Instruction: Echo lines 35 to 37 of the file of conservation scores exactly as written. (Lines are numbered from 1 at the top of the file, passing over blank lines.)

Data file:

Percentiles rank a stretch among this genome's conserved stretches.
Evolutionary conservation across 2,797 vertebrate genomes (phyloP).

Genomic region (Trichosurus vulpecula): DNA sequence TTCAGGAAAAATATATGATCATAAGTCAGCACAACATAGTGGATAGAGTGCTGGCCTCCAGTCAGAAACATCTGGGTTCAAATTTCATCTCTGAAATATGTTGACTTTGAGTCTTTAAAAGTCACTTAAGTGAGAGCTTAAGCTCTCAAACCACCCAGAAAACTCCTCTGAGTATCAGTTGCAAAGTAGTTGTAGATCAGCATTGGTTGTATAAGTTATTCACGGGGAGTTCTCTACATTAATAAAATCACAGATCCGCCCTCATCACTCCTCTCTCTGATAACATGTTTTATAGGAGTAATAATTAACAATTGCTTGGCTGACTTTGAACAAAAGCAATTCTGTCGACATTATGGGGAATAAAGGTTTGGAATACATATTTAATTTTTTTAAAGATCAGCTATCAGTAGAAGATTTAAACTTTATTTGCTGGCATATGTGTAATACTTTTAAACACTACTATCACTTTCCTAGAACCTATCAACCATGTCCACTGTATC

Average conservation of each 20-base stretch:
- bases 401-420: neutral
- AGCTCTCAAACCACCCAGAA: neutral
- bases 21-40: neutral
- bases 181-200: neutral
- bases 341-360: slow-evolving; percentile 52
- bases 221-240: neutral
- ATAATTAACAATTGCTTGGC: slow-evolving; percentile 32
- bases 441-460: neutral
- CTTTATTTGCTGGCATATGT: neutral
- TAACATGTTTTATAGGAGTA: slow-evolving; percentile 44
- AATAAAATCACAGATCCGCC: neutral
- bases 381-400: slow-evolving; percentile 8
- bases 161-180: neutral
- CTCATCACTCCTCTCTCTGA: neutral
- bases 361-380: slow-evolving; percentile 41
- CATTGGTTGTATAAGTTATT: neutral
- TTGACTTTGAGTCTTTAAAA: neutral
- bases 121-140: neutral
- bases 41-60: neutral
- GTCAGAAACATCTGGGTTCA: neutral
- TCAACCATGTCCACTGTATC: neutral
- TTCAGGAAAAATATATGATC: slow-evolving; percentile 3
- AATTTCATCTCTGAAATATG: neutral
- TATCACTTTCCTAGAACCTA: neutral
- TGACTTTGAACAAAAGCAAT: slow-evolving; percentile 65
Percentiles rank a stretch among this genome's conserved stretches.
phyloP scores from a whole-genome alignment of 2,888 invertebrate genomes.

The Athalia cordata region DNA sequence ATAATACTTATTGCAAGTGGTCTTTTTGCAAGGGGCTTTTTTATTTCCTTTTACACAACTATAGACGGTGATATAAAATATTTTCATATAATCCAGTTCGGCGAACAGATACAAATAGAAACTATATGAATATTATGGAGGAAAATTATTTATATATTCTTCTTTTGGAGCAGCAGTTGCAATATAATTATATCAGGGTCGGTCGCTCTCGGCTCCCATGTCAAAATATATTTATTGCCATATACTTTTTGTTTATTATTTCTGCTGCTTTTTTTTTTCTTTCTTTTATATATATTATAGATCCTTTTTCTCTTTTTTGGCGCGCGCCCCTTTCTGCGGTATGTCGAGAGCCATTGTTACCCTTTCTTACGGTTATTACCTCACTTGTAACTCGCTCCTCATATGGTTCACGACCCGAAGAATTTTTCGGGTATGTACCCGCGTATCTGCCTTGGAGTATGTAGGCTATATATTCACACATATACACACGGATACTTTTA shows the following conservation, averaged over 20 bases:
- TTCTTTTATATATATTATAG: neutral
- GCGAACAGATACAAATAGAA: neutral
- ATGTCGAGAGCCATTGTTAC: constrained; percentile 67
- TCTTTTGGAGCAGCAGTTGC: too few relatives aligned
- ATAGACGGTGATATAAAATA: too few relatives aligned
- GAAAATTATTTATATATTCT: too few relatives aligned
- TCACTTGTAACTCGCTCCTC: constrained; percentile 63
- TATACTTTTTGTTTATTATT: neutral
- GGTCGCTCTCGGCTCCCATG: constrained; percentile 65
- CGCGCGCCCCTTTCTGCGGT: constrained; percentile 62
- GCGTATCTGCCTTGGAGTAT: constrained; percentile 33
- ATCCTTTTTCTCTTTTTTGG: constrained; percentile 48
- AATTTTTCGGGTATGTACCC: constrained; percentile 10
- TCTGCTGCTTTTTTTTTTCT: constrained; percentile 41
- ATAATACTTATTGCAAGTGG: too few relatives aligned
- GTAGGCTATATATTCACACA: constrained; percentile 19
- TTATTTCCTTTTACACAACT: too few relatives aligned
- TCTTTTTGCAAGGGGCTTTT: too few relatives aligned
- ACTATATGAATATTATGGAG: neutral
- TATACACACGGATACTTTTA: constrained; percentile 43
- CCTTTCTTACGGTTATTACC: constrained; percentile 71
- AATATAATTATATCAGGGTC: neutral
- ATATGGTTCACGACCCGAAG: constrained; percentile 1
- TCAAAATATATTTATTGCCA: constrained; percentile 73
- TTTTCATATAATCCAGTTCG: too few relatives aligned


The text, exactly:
- ATGTCGAGAGCCATTGTTAC: constrained; percentile 67
- TCTTTTGGAGCAGCAGTTGC: too few relatives aligned
- ATAGACGGTGATATAAAATA: too few relatives aligned